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The New Zealand Herald

Waikato Player Suicide - Herald Online Technical Problems - Skyhawks For Sale - Third World Defence - Rodney Council Problems - Rugby Ancestry - Transatlantic Row Row - Executive Pay - Sausage Millionaire - Modern Apprenticeship - Whistle Blowers - Rat Plague - Paniani Trial - Not Defence Bludging - Self Drive Car - Editorial: F16 Aftermath

WAIKATO PLAYER SUICIDE: A serious concussion in a Ranfurly Shield match last year may have been the beginning of the end for an experienced Waikato player who took his life in Australia on Monday. Friends and family are stunned by the revelation that Ryan Wheeler, a top provincial player who dreamed of being an All Black, committed suicide in Sydney.

HERALD ONLINE TECHNICAL PROBLEMS: Over the past day or two, many people have been unable to access the Herald Online due to a technical problem with our web server. Our staff are working to resolve the problem as quickly as possible.

SKYHAWKS FOR SALE: The "For Sale" tag could be attached to the Air Force's Skyhawks within a year, meaning New Zealand will be left without combat aircraft much earlier than expected. The fast-track timetable emerged yesterday, just a day after the Government shot down the deal with the United States to buy 28 F-16s.

THIRD WORLD DEFENCE: New Zealand will join the ranks of the Third World if it ends up without a jet fighter force. In the developed world, only Ireland has no combat aircraft - and it is trying to obtain them. Those with no fighters include some nations of central America and some of the smaller Pacific islands to our east.

RODNEY COUNCIL PROBLEMS: Rodney District Council lurched nearer to self-destruction yesterday, after five months of strife, when Mayor Doug Armstrong and five councillors resigned. The mass resignations, unheard of in New Zealand local government history, came on the eve of a meeting to frame a reply to a ministerial inquiry that had recommended its sacking and replacement by a commission.

RUGBY ANCESTRY: KAEO - Shane Howarth's Maori stepfather has emerged as the key figure in the latest twist to the international rugby ancestry row. Howarth has been stood down after birth documents revealed none of his parents or grandparents were born in Wales.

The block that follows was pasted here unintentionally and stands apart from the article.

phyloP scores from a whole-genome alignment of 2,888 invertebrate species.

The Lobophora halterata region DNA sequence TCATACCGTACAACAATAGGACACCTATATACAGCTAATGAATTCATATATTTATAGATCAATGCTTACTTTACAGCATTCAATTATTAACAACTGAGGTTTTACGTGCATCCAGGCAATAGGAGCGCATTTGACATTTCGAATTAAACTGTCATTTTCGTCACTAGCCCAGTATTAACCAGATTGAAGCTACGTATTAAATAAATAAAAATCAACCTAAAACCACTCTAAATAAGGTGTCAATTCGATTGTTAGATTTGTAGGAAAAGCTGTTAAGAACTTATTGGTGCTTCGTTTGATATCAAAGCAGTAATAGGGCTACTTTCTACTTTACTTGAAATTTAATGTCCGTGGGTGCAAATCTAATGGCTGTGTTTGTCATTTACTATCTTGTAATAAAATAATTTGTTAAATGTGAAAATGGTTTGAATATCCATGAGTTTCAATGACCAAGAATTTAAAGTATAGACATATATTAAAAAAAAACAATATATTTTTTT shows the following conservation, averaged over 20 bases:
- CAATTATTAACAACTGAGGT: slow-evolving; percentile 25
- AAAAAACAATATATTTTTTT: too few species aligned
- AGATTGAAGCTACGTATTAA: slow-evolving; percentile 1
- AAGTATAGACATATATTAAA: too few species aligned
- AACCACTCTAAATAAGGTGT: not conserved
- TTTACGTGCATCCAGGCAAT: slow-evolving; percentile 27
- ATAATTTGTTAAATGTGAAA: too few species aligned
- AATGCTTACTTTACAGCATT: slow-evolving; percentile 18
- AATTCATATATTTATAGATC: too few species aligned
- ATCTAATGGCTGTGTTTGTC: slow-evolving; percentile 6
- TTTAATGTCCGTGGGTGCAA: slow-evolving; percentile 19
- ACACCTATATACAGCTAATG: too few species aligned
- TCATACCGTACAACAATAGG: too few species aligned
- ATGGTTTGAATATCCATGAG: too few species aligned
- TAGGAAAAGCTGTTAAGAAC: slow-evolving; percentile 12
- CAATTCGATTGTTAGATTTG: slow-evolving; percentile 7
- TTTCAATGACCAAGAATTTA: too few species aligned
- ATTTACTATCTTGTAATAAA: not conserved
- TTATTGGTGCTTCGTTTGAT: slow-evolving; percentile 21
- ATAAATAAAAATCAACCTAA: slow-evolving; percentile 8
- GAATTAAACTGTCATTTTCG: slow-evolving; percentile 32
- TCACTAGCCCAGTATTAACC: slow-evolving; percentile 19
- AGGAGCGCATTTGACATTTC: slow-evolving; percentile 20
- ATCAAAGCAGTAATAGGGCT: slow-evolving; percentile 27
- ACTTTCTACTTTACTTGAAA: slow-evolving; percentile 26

TRANSATLANTIC ROW ROW: As relationships deteriorated in their small rowing boat during a record-shattering transatlantic crossing in 1997, Rob Hamill feared his partner, Phil Stubbs, would kill him. Things got so bad during their 41 days at seas for the 3000-nautical mile race that they were barely on speaking terms.

EXECUTIVE PAY: Whether it's the infamous tall poppy syndrome or a genuinely cash-starved business environment, research has found Kiwi senior executives are suffering from the lowest pay increases in five years. Two surveys hot off the press from Sheffield Consulting Group show the median pay increases for chief executives at 3.8 per cent and senior executives 4 per cent last year - the lowest since 1994.

SAUSAGE MILLIONAIRE: Six years ago Steve Outtrim was collecting the dole. Today at just 27 years-old he stands to be the country's richest man - worth nearly $900 million. The founder and main shareholder of Sausage Software Ltd is poised to collect the title through a merger with Solution 6, Australia's biggest supplier of accountancy software.

MODERN APPRENTICESHIP: The Government has decided to pump $5.5 million into a "Modern Apprenticeship" scheme aimed at eventually attracting more than 3000 trainees. Prime Minister Helen Clark is due to unveil the scheme in Wellington today, moving on a pledge that provoked some of the strongest applause at town meetings during the election campaign.

WHISTLE BLOWERS: Private-sector employees will have the protection of a new law if they approach outside authorities about serious wrong-doing by their bosses. Changes were lodged in Parliament yesterday to bring private companies under the powers of a law designed to shield whistle-blowers.

RAT PLAGUE: Maybe the end-is-nigh brigade are on to something, after all. First we get the plague of rats in Remmers and Epsom. Next came last Thursday morning's magnitude-four earthquake.

PANIANI TRIAL: A High Court judge aborted the Paniani murder retrial yesterday, saying that it was prejudiced by material contained in a report in the Herald. The retrial of Maurice Teina Paniani, aged 36, began on Monday after a Court of Appeal judgment. The retrial was expected to take two weeks.

NOT DEFENCE BLUDGING: We shall not bludge on the seas and the oceans, we shall not bludge on the beaches, the landing grounds, the fields, the streets, the hills. In fact, New Zealand shall never bludge.

SELF DRIVE CAR: Prime Minister Helen Clark's frugality drive starts at the top. The new crop of cabinet ministers have limited themselves to one "self-drive" car, despite being entitled to two, after an edict from their boss.

EDITORIAL: F16 AFTERMATH: There is something awry about politicians sitting around a cabinet table to decide technical elements of defence, much as cabinets of a previous era used to choose the equipment for national airlines. True, defence is a direct charge on the taxpayer and its equipment can be horrendously expensive, but questions such as those raised by the F-16 jet fighters are best left to military minds.

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